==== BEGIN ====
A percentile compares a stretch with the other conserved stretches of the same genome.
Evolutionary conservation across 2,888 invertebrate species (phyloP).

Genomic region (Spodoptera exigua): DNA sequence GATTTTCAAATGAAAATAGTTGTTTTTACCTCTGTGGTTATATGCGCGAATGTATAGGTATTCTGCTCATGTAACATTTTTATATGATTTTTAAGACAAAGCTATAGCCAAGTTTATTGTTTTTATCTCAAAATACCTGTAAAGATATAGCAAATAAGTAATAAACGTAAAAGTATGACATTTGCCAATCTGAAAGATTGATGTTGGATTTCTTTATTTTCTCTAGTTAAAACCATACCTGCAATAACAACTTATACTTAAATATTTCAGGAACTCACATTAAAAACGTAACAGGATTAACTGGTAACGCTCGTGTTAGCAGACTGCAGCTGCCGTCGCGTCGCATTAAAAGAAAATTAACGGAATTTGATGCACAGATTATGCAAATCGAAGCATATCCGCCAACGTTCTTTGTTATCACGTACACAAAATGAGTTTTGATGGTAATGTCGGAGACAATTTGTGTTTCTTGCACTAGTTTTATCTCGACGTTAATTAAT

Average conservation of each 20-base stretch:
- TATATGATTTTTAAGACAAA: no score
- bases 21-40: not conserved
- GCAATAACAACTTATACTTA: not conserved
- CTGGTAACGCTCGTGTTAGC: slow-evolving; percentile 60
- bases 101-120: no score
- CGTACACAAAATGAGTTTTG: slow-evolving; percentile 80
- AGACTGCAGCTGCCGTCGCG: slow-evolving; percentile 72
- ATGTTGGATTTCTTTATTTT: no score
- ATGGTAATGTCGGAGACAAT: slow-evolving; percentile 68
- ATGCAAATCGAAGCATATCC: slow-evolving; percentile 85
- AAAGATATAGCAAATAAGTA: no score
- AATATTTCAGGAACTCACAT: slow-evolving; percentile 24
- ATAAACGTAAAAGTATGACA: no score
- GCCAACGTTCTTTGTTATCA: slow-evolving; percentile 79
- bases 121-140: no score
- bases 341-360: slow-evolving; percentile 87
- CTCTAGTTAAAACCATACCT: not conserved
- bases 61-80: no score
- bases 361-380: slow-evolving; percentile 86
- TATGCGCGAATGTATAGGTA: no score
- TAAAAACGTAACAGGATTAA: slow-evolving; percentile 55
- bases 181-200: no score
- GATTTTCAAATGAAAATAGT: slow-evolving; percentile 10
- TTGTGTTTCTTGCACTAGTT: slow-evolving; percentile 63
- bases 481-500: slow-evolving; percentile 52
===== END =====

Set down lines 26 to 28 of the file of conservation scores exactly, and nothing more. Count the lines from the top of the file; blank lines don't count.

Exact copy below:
- bases 181-200: no score
- GATTTTCAAATGAAAATAGT: slow-evolving; percentile 10
- TTGTGTTTCTTGCACTAGTT: slow-evolving; percentile 63